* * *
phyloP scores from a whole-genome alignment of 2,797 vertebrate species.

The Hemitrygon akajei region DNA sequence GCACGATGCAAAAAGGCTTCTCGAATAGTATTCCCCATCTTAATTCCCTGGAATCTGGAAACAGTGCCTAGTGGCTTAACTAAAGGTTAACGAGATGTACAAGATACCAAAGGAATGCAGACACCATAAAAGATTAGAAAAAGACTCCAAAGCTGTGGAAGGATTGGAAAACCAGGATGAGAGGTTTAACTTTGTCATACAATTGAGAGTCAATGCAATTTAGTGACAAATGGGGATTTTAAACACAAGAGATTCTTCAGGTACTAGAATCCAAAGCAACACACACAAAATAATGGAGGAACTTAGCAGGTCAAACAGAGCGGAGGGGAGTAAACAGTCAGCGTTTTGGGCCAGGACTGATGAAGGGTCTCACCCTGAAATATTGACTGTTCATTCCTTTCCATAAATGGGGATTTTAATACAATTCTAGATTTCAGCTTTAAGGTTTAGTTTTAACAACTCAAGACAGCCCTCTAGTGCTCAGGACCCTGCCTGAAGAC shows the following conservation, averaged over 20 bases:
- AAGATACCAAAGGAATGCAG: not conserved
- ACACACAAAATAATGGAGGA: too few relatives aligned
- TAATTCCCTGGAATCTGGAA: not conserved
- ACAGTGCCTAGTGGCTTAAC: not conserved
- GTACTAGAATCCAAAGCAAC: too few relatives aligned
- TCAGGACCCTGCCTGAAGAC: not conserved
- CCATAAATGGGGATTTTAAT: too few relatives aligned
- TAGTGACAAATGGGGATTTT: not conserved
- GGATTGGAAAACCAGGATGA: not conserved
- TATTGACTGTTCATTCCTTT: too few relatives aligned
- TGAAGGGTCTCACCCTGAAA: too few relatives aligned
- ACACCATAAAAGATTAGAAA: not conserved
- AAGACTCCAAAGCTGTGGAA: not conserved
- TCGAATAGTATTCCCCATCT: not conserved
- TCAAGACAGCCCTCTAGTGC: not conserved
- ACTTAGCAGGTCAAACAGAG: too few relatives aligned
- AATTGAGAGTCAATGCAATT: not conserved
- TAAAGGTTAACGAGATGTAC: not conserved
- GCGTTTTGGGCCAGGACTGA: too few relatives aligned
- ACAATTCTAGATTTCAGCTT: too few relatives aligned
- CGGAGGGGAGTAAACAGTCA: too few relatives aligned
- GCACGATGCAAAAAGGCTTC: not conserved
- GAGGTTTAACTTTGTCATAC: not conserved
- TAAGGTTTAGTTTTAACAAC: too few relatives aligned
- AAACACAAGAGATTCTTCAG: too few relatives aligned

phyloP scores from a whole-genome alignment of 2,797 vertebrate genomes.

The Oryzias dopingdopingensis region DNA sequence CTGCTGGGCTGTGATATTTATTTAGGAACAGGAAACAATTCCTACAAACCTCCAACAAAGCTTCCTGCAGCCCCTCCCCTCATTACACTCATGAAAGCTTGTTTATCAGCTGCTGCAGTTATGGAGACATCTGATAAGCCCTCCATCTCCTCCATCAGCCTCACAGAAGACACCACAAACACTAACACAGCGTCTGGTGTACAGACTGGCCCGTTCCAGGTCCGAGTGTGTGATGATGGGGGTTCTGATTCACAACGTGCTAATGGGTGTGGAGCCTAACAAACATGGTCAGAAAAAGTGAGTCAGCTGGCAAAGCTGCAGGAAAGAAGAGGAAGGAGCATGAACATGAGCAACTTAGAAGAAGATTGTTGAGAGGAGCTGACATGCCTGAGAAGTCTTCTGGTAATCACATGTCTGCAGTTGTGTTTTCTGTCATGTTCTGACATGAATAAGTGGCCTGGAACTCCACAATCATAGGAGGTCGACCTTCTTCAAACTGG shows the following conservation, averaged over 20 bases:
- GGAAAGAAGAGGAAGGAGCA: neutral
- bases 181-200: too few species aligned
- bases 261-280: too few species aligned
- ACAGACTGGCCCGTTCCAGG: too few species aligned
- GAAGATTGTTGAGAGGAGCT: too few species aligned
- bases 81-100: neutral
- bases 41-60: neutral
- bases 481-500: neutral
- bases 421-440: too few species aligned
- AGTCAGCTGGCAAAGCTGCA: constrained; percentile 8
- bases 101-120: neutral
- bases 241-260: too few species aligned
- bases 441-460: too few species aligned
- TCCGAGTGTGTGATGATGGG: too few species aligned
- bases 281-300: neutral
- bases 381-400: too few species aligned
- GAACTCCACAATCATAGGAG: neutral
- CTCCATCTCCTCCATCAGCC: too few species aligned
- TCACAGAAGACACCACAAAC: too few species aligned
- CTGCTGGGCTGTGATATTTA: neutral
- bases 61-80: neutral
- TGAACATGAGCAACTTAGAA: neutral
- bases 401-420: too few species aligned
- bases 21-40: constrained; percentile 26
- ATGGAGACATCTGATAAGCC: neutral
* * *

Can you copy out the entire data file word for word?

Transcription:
phyloP scores from a whole-genome alignment of 2,797 vertebrate species.

The Hemitrygon akajei region DNA sequence GCACGATGCAAAAAGGCTTCTCGAATAGTATTCCCCATCTTAATTCCCTGGAATCTGGAAACAGTGCCTAGTGGCTTAACTAAAGGTTAACGAGATGTACAAGATACCAAAGGAATGCAGACACCATAAAAGATTAGAAAAAGACTCCAAAGCTGTGGAAGGATTGGAAAACCAGGATGAGAGGTTTAACTTTGTCATACAATTGAGAGTCAATGCAATTTAGTGACAAATGGGGATTTTAAACACAAGAGATTCTTCAGGTACTAGAATCCAAAGCAACACACACAAAATAATGGAGGAACTTAGCAGGTCAAACAGAGCGGAGGGGAGTAAACAGTCAGCGTTTTGGGCCAGGACTGATGAAGGGTCTCACCCTGAAATATTGACTGTTCATTCCTTTCCATAAATGGGGATTTTAATACAATTCTAGATTTCAGCTTTAAGGTTTAGTTTTAACAACTCAAGACAGCCCTCTAGTGCTCAGGACCCTGCCTGAAGAC shows the following conservation, averaged over 20 bases:
- AAGATACCAAAGGAATGCAG: not conserved
- ACACACAAAATAATGGAGGA: too few relatives aligned
- TAATTCCCTGGAATCTGGAA: not conserved
- ACAGTGCCTAGTGGCTTAAC: not conserved
- GTACTAGAATCCAAAGCAAC: too few relatives aligned
- TCAGGACCCTGCCTGAAGAC: not conserved
- CCATAAATGGGGATTTTAAT: too few relatives aligned
- TAGTGACAAATGGGGATTTT: not conserved
- GGATTGGAAAACCAGGATGA: not conserved
- TATTGACTGTTCATTCCTTT: too few relatives aligned
- TGAAGGGTCTCACCCTGAAA: too few relatives aligned
- ACACCATAAAAGATTAGAAA: not conserved
- AAGACTCCAAAGCTGTGGAA: not conserved
- TCGAATAGTATTCCCCATCT: not conserved
- TCAAGACAGCCCTCTAGTGC: not conserved
- ACTTAGCAGGTCAAACAGAG: too few relatives aligned
- AATTGAGAGTCAATGCAATT: not conserved
- TAAAGGTTAACGAGATGTAC: not conserved
- GCGTTTTGGGCCAGGACTGA: too few relatives aligned
- ACAATTCTAGATTTCAGCTT: too few relatives aligned
- CGGAGGGGAGTAAACAGTCA: too few relatives aligned
- GCACGATGCAAAAAGGCTTC: not conserved
- GAGGTTTAACTTTGTCATAC: not conserved
- TAAGGTTTAGTTTTAACAAC: too few relatives aligned
- AAACACAAGAGATTCTTCAG: too few relatives aligned

phyloP scores from a whole-genome alignment of 2,797 vertebrate genomes.

The Oryzias dopingdopingensis region DNA sequence CTGCTGGGCTGTGATATTTATTTAGGAACAGGAAACAATTCCTACAAACCTCCAACAAAGCTTCCTGCAGCCCCTCCCCTCATTACACTCATGAAAGCTTGTTTATCAGCTGCTGCAGTTATGGAGACATCTGATAAGCCCTCCATCTCCTCCATCAGCCTCACAGAAGACACCACAAACACTAACACAGCGTCTGGTGTACAGACTGGCCCGTTCCAGGTCCGAGTGTGTGATGATGGGGGTTCTGATTCACAACGTGCTAATGGGTGTGGAGCCTAACAAACATGGTCAGAAAAAGTGAGTCAGCTGGCAAAGCTGCAGGAAAGAAGAGGAAGGAGCATGAACATGAGCAACTTAGAAGAAGATTGTTGAGAGGAGCTGACATGCCTGAGAAGTCTTCTGGTAATCACATGTCTGCAGTTGTGTTTTCTGTCATGTTCTGACATGAATAAGTGGCCTGGAACTCCACAATCATAGGAGGTCGACCTTCTTCAAACTGG shows the following conservation, averaged over 20 bases:
- GGAAAGAAGAGGAAGGAGCA: neutral
- bases 181-200: too few species aligned
- bases 261-280: too few species aligned
- ACAGACTGGCCCGTTCCAGG: too few species aligned
- GAAGATTGTTGAGAGGAGCT: too few species aligned
- bases 81-100: neutral
- bases 41-60: neutral
- bases 481-500: neutral
- bases 421-440: too few species aligned
- AGTCAGCTGGCAAAGCTGCA: constrained; percentile 8
- bases 101-120: neutral
- bases 241-260: too few species aligned
- bases 441-460: too few species aligned
- TCCGAGTGTGTGATGATGGG: too few species aligned
- bases 281-300: neutral
- bases 381-400: too few species aligned
- GAACTCCACAATCATAGGAG: neutral
- CTCCATCTCCTCCATCAGCC: too few species aligned
- TCACAGAAGACACCACAAAC: too few species aligned
- CTGCTGGGCTGTGATATTTA: neutral
- bases 61-80: neutral
- TGAACATGAGCAACTTAGAA: neutral
- bases 401-420: too few species aligned
- bases 21-40: constrained; percentile 26
- ATGGAGACATCTGATAAGCC: neutral